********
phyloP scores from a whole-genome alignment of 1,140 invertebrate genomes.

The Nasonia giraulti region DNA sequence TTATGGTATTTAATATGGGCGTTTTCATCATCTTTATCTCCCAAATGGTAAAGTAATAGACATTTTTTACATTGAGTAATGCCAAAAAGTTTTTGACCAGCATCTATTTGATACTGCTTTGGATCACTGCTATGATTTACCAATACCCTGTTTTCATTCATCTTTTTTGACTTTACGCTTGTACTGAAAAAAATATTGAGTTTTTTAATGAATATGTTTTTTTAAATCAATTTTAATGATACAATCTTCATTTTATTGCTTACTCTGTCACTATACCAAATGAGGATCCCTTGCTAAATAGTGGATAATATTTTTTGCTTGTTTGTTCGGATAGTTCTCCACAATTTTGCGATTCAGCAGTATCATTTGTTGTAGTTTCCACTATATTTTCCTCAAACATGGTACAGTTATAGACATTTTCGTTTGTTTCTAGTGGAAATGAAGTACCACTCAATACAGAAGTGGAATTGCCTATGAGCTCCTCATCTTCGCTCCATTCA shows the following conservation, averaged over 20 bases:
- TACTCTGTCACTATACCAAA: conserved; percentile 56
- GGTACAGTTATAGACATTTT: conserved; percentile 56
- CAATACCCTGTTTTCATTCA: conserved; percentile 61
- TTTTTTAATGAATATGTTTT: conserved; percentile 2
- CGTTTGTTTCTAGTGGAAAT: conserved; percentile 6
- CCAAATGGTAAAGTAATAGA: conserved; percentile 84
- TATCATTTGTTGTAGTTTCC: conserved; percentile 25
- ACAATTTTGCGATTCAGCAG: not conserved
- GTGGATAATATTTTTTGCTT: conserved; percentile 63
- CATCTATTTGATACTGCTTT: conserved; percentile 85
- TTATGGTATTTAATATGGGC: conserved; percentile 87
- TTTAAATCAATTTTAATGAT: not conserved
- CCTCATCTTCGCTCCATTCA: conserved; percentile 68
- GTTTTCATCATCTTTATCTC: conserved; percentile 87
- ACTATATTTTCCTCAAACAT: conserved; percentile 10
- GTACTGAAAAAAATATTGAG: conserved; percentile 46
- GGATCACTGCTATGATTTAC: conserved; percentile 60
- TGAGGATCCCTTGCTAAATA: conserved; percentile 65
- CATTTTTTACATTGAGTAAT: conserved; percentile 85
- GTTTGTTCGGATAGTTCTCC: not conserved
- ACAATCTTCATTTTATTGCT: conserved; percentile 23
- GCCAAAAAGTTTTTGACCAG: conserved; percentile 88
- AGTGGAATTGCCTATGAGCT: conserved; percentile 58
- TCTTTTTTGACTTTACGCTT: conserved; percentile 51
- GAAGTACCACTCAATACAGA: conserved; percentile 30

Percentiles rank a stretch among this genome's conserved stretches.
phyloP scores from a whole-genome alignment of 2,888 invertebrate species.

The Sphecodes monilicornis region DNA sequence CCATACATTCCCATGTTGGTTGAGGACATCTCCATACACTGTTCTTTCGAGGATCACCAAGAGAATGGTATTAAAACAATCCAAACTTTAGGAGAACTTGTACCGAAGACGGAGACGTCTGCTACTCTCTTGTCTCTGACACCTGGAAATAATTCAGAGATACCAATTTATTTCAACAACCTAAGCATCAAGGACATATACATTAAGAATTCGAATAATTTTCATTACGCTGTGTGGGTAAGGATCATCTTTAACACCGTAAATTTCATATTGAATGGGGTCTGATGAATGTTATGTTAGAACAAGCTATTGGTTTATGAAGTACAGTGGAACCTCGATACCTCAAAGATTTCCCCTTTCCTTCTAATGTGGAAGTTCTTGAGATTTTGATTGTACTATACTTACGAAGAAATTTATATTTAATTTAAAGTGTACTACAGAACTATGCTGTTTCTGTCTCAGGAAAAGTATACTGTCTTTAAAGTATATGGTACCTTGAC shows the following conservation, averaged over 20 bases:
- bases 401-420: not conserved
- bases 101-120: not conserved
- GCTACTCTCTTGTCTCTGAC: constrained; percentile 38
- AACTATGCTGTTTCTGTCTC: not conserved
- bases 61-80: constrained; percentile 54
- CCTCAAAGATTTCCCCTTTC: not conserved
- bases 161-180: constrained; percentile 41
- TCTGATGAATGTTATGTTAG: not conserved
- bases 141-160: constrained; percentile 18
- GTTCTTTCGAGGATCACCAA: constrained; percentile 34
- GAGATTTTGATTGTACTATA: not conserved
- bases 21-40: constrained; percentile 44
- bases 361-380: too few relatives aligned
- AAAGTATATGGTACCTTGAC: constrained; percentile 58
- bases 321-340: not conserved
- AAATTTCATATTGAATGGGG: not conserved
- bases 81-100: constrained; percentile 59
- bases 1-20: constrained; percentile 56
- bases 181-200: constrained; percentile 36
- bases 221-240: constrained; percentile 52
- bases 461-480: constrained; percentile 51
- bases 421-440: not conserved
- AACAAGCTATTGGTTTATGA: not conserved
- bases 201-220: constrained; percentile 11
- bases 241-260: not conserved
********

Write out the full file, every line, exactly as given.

phyloP scores from a whole-genome alignment of 1,140 invertebrate genomes.

The Nasonia giraulti region DNA sequence TTATGGTATTTAATATGGGCGTTTTCATCATCTTTATCTCCCAAATGGTAAAGTAATAGACATTTTTTACATTGAGTAATGCCAAAAAGTTTTTGACCAGCATCTATTTGATACTGCTTTGGATCACTGCTATGATTTACCAATACCCTGTTTTCATTCATCTTTTTTGACTTTACGCTTGTACTGAAAAAAATATTGAGTTTTTTAATGAATATGTTTTTTTAAATCAATTTTAATGATACAATCTTCATTTTATTGCTTACTCTGTCACTATACCAAATGAGGATCCCTTGCTAAATAGTGGATAATATTTTTTGCTTGTTTGTTCGGATAGTTCTCCACAATTTTGCGATTCAGCAGTATCATTTGTTGTAGTTTCCACTATATTTTCCTCAAACATGGTACAGTTATAGACATTTTCGTTTGTTTCTAGTGGAAATGAAGTACCACTCAATACAGAAGTGGAATTGCCTATGAGCTCCTCATCTTCGCTCCATTCA shows the following conservation, averaged over 20 bases:
- TACTCTGTCACTATACCAAA: conserved; percentile 56
- GGTACAGTTATAGACATTTT: conserved; percentile 56
- CAATACCCTGTTTTCATTCA: conserved; percentile 61
- TTTTTTAATGAATATGTTTT: conserved; percentile 2
- CGTTTGTTTCTAGTGGAAAT: conserved; percentile 6
- CCAAATGGTAAAGTAATAGA: conserved; percentile 84
- TATCATTTGTTGTAGTTTCC: conserved; percentile 25
- ACAATTTTGCGATTCAGCAG: not conserved
- GTGGATAATATTTTTTGCTT: conserved; percentile 63
- CATCTATTTGATACTGCTTT: conserved; percentile 85
- TTATGGTATTTAATATGGGC: conserved; percentile 87
- TTTAAATCAATTTTAATGAT: not conserved
- CCTCATCTTCGCTCCATTCA: conserved; percentile 68
- GTTTTCATCATCTTTATCTC: conserved; percentile 87
- ACTATATTTTCCTCAAACAT: conserved; percentile 10
- GTACTGAAAAAAATATTGAG: conserved; percentile 46
- GGATCACTGCTATGATTTAC: conserved; percentile 60
- TGAGGATCCCTTGCTAAATA: conserved; percentile 65
- CATTTTTTACATTGAGTAAT: conserved; percentile 85
- GTTTGTTCGGATAGTTCTCC: not conserved
- ACAATCTTCATTTTATTGCT: conserved; percentile 23
- GCCAAAAAGTTTTTGACCAG: conserved; percentile 88
- AGTGGAATTGCCTATGAGCT: conserved; percentile 58
- TCTTTTTTGACTTTACGCTT: conserved; percentile 51
- GAAGTACCACTCAATACAGA: conserved; percentile 30

Percentiles rank a stretch among this genome's conserved stretches.
phyloP scores from a whole-genome alignment of 2,888 invertebrate species.

The Sphecodes monilicornis region DNA sequence CCATACATTCCCATGTTGGTTGAGGACATCTCCATACACTGTTCTTTCGAGGATCACCAAGAGAATGGTATTAAAACAATCCAAACTTTAGGAGAACTTGTACCGAAGACGGAGACGTCTGCTACTCTCTTGTCTCTGACACCTGGAAATAATTCAGAGATACCAATTTATTTCAACAACCTAAGCATCAAGGACATATACATTAAGAATTCGAATAATTTTCATTACGCTGTGTGGGTAAGGATCATCTTTAACACCGTAAATTTCATATTGAATGGGGTCTGATGAATGTTATGTTAGAACAAGCTATTGGTTTATGAAGTACAGTGGAACCTCGATACCTCAAAGATTTCCCCTTTCCTTCTAATGTGGAAGTTCTTGAGATTTTGATTGTACTATACTTACGAAGAAATTTATATTTAATTTAAAGTGTACTACAGAACTATGCTGTTTCTGTCTCAGGAAAAGTATACTGTCTTTAAAGTATATGGTACCTTGAC shows the following conservation, averaged over 20 bases:
- bases 401-420: not conserved
- bases 101-120: not conserved
- GCTACTCTCTTGTCTCTGAC: constrained; percentile 38
- AACTATGCTGTTTCTGTCTC: not conserved
- bases 61-80: constrained; percentile 54
- CCTCAAAGATTTCCCCTTTC: not conserved
- bases 161-180: constrained; percentile 41
- TCTGATGAATGTTATGTTAG: not conserved
- bases 141-160: constrained; percentile 18
- GTTCTTTCGAGGATCACCAA: constrained; percentile 34
- GAGATTTTGATTGTACTATA: not conserved
- bases 21-40: constrained; percentile 44
- bases 361-380: too few relatives aligned
- AAAGTATATGGTACCTTGAC: constrained; percentile 58
- bases 321-340: not conserved
- AAATTTCATATTGAATGGGG: not conserved
- bases 81-100: constrained; percentile 59
- bases 1-20: constrained; percentile 56
- bases 181-200: constrained; percentile 36
- bases 221-240: constrained; percentile 52
- bases 461-480: constrained; percentile 51
- bases 421-440: not conserved
- AACAAGCTATTGGTTTATGA: not conserved
- bases 201-220: constrained; percentile 11
- bases 241-260: not conserved